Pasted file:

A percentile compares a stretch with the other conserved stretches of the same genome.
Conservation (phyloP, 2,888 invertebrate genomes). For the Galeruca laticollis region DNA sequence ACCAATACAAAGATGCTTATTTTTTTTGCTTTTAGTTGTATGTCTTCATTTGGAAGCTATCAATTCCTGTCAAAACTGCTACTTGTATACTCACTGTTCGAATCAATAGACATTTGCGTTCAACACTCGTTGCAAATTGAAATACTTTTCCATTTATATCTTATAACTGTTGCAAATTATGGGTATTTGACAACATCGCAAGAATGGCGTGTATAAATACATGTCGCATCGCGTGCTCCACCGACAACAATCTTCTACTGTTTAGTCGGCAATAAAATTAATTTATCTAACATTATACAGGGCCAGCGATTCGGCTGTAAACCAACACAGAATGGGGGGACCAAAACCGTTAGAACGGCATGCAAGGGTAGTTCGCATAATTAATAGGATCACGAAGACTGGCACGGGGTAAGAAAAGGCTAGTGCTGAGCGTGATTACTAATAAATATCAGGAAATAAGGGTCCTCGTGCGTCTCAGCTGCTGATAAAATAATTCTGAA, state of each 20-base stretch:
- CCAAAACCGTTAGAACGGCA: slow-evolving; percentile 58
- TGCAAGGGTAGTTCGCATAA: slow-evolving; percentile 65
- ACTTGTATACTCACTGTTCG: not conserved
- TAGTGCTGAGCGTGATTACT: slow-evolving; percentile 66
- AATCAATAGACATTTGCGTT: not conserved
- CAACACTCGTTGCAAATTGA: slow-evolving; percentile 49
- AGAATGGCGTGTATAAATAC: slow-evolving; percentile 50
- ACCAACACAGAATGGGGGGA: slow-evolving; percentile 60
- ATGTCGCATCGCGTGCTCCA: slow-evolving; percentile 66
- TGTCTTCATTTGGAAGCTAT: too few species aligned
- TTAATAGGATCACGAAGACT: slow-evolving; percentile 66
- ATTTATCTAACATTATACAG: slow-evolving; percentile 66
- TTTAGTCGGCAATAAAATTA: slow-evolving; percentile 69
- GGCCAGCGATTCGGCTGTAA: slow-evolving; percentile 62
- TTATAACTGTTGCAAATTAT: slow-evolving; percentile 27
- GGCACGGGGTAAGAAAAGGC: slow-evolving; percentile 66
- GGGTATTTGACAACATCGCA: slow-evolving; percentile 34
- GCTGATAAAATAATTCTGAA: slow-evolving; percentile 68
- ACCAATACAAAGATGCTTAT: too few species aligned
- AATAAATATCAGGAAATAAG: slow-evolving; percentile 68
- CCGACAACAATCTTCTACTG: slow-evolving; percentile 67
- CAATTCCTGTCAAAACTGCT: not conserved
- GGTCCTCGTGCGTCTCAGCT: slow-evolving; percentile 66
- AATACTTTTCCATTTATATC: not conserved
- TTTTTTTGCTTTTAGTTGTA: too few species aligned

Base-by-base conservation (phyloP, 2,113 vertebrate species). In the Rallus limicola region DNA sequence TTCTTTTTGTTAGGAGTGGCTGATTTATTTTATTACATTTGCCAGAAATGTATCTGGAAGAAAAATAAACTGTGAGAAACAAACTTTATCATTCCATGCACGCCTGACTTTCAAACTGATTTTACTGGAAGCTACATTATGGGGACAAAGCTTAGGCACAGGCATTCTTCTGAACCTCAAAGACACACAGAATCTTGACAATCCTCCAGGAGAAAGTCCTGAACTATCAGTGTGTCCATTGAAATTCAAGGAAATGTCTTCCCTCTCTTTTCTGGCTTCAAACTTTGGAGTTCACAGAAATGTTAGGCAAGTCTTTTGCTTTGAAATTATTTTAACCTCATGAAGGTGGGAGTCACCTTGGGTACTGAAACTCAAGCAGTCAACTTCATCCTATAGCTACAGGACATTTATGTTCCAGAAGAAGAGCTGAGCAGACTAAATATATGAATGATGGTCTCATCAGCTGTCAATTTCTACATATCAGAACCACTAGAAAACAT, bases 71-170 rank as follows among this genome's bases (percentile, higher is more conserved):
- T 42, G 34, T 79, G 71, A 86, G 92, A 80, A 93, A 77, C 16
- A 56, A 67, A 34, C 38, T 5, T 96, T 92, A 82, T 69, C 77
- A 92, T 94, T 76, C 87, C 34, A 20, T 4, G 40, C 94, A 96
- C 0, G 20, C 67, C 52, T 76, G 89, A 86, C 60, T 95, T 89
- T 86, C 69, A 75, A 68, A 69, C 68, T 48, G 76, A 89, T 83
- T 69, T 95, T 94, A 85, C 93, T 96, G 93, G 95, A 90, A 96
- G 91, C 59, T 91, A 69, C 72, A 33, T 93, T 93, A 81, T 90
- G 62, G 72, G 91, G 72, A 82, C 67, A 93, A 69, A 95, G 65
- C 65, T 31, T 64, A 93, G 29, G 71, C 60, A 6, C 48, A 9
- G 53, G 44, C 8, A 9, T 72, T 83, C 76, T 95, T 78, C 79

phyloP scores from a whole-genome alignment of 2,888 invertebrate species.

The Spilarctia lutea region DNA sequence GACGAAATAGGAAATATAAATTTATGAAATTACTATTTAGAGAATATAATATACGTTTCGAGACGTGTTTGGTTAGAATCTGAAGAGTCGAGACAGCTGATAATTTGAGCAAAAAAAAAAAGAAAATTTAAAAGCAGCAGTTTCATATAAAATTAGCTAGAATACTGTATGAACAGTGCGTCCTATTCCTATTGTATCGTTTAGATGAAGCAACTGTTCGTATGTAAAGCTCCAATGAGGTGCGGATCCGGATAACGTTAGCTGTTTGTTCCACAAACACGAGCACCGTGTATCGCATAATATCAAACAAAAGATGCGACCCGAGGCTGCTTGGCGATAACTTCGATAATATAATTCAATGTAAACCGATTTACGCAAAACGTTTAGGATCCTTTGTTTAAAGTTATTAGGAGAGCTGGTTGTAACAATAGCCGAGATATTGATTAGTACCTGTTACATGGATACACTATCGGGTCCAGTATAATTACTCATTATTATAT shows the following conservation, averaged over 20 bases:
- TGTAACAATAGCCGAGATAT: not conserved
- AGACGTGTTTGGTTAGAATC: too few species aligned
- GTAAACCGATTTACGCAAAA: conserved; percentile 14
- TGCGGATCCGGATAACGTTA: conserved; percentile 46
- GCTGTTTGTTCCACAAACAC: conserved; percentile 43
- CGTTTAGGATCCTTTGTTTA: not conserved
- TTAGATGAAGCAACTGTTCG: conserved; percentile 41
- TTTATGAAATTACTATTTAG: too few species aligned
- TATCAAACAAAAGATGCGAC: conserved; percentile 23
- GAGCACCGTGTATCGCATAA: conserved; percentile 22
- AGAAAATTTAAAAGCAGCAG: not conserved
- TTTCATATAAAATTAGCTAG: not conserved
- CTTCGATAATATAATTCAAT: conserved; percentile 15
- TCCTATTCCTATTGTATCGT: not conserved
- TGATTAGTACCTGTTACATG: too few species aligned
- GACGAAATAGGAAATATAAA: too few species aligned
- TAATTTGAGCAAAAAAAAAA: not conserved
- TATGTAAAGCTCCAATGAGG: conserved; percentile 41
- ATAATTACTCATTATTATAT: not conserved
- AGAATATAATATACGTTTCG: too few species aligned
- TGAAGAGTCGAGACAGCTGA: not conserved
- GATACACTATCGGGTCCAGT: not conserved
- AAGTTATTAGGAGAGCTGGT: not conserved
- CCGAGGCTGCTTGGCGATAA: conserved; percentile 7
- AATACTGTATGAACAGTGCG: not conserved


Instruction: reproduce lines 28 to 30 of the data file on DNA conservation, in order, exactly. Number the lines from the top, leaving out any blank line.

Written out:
Base-by-base conservation (phyloP, 2,113 vertebrate species). In the Rallus limicola region DNA sequence TTCTTTTTGTTAGGAGTGGCTGATTTATTTTATTACATTTGCCAGAAATGTATCTGGAAGAAAAATAAACTGTGAGAAACAAACTTTATCATTCCATGCACGCCTGACTTTCAAACTGATTTTACTGGAAGCTACATTATGGGGACAAAGCTTAGGCACAGGCATTCTTCTGAACCTCAAAGACACACAGAATCTTGACAATCCTCCAGGAGAAAGTCCTGAACTATCAGTGTGTCCATTGAAATTCAAGGAAATGTCTTCCCTCTCTTTTCTGGCTTCAAACTTTGGAGTTCACAGAAATGTTAGGCAAGTCTTTTGCTTTGAAATTATTTTAACCTCATGAAGGTGGGAGTCACCTTGGGTACTGAAACTCAAGCAGTCAACTTCATCCTATAGCTACAGGACATTTATGTTCCAGAAGAAGAGCTGAGCAGACTAAATATATGAATGATGGTCTCATCAGCTGTCAATTTCTACATATCAGAACCACTAGAAAACAT, bases 71-170 rank as follows among this genome's bases (percentile, higher is more conserved):
- T 42, G 34, T 79, G 71, A 86, G 92, A 80, A 93, A 77, C 16
- A 56, A 67, A 34, C 38, T 5, T 96, T 92, A 82, T 69, C 77